The color of the floor you mention was achieved by using 2 stains mixed together, Walnut and Dark Oak. I did this because I find that the color of stains, if used straight from the tin, can be too bright. I wanted to use Walnut to give some 'warmth' to the floor but the color was too red. By adding Dark Oak it reduced the redness but kept the warmth. The mix was approx 3 parts walnut, 1 part oak. The final color was then diluted by about 50% because it was too dark. I used a spirit stain, dilutes with white spirit, and I think it was made by Rustins.
You will need:
Paint Pad for applying stain.
A 1" brush
The floor should be stained in one continuous process without a break.
The work is best done by 2 people.
Plan where you are going to start and how to work your way out of the room.
Spread out a black bin bag and put the tray on it and pour in the stain.
The stain is applied with the Paint Pad working along 2-3 boards.
Apply quite liberally and work at a brisk pace following the line of the boards.
1 person applying, the other coming along behind a minute later wiping off the excess with rag working along the grain.
Use the brush along skirting's and around pipes, door frames etc.
If working on your own, apply stain with pad and then go back to the beginning and wipe off before moving on to the next boards.
Allow at least 6 hours to dry before varnishing, better overnight if possible.
Thanks so much Peter I have been experimenting with a few colors and really understand what you mean by too bright. Your reply is excellent and will be of much assistance.
Kind regards David
Hello peter, I need a bit of advise. We have approx 70 metres of new pine floor
boards we want to varnish with the Bonakemi product but we want to stain it first. Any recommendations on the type of stain to use? Thanks. Helene
There are basically 2 types of stain, water based ( thinned with water) and spirit based ( thinned with white spirit) both can be used with Bonakemi products.
In the case of spirit based it is important that it has completely dried before varnishing, overnight if possible or a min of 6 hours.
The spirit stains are the ones I use and Ronseal Colron or Rustins wood dyes are available in most diy stores.
Hope this helps. Regards Peter.
Here is a link to Ronseals instruction and data sheet for Colron wood dyes. Use the back button to return to this site.
Thank you very much Peter for your very useful advise. After extensive color testing, I have chosen the Liberon walnut spirit wood dye which I will follow up with 2 coats of the Mega Bonekemi varnish. Speaking with you on the phone really put my mind at ease that I was doing the right thing.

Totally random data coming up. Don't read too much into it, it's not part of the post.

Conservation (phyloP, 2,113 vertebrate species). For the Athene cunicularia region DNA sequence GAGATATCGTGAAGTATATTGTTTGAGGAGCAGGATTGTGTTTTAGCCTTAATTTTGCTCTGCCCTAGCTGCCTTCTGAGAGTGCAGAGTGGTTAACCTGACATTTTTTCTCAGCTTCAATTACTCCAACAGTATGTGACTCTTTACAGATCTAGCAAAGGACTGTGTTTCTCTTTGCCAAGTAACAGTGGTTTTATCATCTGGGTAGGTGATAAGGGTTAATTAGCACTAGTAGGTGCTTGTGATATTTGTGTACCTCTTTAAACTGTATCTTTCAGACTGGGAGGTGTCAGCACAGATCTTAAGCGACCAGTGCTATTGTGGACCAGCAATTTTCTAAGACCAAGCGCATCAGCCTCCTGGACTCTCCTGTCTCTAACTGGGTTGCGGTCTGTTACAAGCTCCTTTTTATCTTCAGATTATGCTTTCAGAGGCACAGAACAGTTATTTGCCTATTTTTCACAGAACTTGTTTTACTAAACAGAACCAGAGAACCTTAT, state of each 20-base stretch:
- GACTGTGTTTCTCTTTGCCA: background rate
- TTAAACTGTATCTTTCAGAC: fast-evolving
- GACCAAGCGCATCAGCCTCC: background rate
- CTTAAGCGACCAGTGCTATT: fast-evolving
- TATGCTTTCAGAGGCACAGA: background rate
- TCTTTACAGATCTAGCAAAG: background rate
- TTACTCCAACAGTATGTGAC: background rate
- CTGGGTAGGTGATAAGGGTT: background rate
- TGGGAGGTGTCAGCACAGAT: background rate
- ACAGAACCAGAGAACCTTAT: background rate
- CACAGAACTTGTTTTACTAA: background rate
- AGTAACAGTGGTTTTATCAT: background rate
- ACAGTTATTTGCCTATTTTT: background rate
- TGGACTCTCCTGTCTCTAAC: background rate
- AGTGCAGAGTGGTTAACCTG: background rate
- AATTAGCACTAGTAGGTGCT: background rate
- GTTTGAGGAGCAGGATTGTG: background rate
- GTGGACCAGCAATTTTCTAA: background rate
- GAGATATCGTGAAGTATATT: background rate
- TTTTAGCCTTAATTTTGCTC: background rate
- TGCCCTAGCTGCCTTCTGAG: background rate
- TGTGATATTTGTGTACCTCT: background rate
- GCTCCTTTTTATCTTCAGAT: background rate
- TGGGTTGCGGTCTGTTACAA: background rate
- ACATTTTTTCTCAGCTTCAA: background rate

Thanks again. Helene
Here is a link to the instruction and data sheet for Libron spirit wood dyes. Use the back button to come back to this site.
Hi, How can I achieve a white stain.
There are 3 ways to tint a floor white.
1 There are some beautiful stains available from Mylands http://www.mylands.co.uk/c-112-earth-stains.aspx in several different shades of white. The samples shown on their site have been applied to oak boards and will look slightly different if used on pine. These stains are very expensive though. Peter uses these stains when asked to give oak a lighter colour.
2 A cheaper alternative is to sand the floor ready for varnishing and apply a thin coat of white emulsion paint thinned with water. Allow to dry and apply 3 coats of water-based varnish.
3 Sand the floor ready for varnishing. Mix a small amount of white emulsion in with a water-based varnish to make a white tint and apply 1st coat. If effect is ok give two more coats of untinted varnish or apply another coat of tint. In this way the effect can be built up in layers giving you the chance to assess how white you want the floor. Try to finish with 2 coats of clear.
The amount of emulsion to varnish is very much trial and error but as a guide, do a test by mixing 2 teaspoons of emulsion with approx' 250ml varnish and apply with a paint pad to a test area. Adjust by adding more white or more varnish.
Keep note of quantities. You will need to scale up the amounts to make a batch for the whole floor.
Two thin coats are probably better than trying to get it right with one.
I recommend Bona Resident Silkmatt varnish. Although all the Bona varnishes are clear (as an example the Mega does give the wood warmer tones) where as Bona Resident varnish is virtually as clear as water and does have a better effect over white . Use a paint pad to apply emulsion or tint and a roller for the clear varnish